Empirical Semantics

Wouter Beek (w.g.j.beek@vu.nl)

What is Empirial Semantics?

The empirical (i.e., non-analytic) analysis of meaning.

(We still use model theory and other formalisms in order to describe the outcomes of our analyses. But we do use formalisms in order to prescribe what a given expressions should mean.)

The problem of identity

Anyone can say anything about anything.
Anyone can say that anything is identical to anything (and they do).
Anyone can say anything, but not everyone is a logician.


Leibniz's Law

$$a = b \leftrightarrow (\forall \phi \in \Psi)(\phi(a) = \phi(b))$$

Pragmatics of owl:sameAs

Include links to other URIs. so that they can discover more things
Tim Berners-Lee, Linked Data, 2016

Relatedness cannot replace identity

SKOS exactMatch indicates a high degree of confidence that two concepts can be used interchangeably across a wide range of information retrieval applications.
From the SKOS standard

Identity does not hold across modal contexts

Lois Lane was rescued by Superman
Superman is Clark Kent
⊨ Lois Lane was rescued by Clark Kent
Lois Lane believes that she was rescued by Superman
Superman is Clark Kent
⊭ Lois Lane believes that she was rescued by Clark Kent

Indentity is context-dependent

Baspirin™ is the same as Caspirin™
Baspirin™ is not the same as Caspirin™

Identity over time


Identity under counterfactual assertion

Any property ascribed can be negated in a counterfactual.


“If my parents would not have met then I would not have been born.”

Existing ‘solutions’

weaker alternatives
(e.g. relatedness)
Everything is related to everything.
domain-specific identity
“the same chemical” or “the same product”
Mutual agreement
Adding an owl:sameAs link requires approval from the authority that is being linked to.
Naming authority
Enforce the Unique Name Assumption (UNA).


Empirical Semantics: Approach

Take a meta-assertion from Analytic Semantics and evaluate them empirically WRT Big Data on the Web.


Names are chosen arbitrarily and have no meaning.

Names on the Web

Quantifying the meaning of names


encode(FORMAL_MEANING) + encode(NAMES)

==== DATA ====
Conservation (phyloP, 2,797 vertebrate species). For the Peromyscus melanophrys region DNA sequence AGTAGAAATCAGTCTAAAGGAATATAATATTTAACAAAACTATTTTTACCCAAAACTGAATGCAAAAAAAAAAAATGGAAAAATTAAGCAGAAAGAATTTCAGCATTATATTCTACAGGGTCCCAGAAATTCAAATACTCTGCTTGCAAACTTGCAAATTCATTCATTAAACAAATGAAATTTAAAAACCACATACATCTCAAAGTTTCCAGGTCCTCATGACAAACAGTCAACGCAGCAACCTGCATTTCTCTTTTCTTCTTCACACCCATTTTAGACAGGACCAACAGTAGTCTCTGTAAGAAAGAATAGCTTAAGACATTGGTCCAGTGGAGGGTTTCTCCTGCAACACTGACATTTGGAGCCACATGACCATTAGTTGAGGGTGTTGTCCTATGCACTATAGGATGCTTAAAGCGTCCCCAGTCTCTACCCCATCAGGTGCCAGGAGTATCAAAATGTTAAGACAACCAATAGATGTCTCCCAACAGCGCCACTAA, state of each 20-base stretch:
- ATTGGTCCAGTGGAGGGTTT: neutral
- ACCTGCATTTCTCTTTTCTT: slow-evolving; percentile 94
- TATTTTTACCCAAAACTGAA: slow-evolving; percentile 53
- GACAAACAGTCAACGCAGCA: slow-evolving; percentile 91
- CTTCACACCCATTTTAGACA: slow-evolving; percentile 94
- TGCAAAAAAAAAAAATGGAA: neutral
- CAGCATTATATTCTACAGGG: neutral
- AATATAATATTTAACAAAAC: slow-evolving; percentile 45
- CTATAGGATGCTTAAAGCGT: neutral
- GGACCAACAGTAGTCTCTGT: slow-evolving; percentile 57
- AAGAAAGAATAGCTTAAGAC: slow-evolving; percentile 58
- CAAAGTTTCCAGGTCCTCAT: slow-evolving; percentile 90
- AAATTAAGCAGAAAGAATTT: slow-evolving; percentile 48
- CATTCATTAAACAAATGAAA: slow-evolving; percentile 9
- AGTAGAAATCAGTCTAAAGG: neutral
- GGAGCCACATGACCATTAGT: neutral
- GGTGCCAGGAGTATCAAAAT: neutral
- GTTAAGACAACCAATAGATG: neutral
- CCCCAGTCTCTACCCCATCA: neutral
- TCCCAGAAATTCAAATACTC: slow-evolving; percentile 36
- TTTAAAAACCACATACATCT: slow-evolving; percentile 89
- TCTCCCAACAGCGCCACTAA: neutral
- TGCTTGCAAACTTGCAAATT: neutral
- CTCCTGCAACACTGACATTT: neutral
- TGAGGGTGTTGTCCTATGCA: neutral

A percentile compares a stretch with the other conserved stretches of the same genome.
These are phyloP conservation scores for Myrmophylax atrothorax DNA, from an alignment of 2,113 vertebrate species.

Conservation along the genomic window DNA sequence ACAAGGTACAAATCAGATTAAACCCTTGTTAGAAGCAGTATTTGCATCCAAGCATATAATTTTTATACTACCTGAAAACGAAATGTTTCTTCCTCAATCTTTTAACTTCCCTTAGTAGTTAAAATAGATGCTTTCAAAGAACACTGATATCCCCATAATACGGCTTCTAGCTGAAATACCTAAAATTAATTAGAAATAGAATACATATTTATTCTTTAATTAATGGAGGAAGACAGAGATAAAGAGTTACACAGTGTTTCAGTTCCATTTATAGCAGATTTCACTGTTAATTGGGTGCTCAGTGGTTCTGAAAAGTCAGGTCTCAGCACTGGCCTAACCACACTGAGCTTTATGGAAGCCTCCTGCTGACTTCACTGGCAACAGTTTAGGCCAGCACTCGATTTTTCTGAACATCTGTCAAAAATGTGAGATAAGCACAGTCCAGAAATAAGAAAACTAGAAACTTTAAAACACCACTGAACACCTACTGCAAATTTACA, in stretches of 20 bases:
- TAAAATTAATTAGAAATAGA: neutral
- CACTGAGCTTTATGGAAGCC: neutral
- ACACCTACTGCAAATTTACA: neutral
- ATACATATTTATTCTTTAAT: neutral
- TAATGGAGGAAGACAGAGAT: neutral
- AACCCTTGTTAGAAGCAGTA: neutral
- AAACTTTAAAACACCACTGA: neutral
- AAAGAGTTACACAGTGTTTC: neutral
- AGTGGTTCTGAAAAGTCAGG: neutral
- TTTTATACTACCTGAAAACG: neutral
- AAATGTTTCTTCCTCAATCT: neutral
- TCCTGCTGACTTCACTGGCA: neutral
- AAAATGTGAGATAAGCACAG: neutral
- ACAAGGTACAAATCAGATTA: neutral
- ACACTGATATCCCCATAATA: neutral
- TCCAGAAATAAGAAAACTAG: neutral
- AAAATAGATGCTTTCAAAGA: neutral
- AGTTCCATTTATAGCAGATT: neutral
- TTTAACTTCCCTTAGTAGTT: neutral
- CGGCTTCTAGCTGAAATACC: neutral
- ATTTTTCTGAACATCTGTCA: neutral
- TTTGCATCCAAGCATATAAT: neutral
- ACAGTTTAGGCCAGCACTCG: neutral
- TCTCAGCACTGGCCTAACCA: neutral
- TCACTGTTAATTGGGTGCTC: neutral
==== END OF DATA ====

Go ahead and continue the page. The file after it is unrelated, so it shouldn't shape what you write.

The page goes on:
= Mutual Information

Two hypotheses

Names do not encode predicate information.
Names do not encode type information.

Evaluated over 600,000 datasets

S. De Rooij & W. Beek & P. Bloem & S. Schlobach & F. Van Harmelen, “Are Names Meaningful? Quantifying Social Meaning on the Semantic Web”, ISWC, 2016.

Semantics & Graph Structure


Social Meaning

Formal semantics cannot capture all meaning

Graph G₁

id:store def:sells id:tent.
id:tent  def:costs "¥150,000".
id:tent  rdf:type  id:Product.

Graph G₂

fy:aHup   pe:ko9sap_ fy:jufn12.
fy:jufn12 pe:oao9_   "Ufou".
fy:jufn12 rdf:type   fyufnt:tmffqt.

Graphs G₁ and G₂ are true in the same models.

Social Meaning

“An RDF graph may contain "defining information" that is opaque to logical reasoners. This information may be used by human interpreters of RDF information.”
“Human publishers of RDF content commit themselves to the mechanically-inferred social obligations.”
“The meaning of an RDF document includes the social meaning, the formal meaning, and the social meaning of the formal entailments.”
Part of an early working version of the RDF standard (link).

2 notions of meaning

Formal meaning

Social meaning

Domain & range

Examples drawn from BioPortal

bpo:has_event rdfs:domain bpo:person.
bpo:has_event rdfs:domain bpo:event.
bpo:has_event rdfs:domain bpo:disease.
  • What is the formal meaning?
  • What is the intended meaning?
  • How is this related to the OWA?

Thank you for your attention!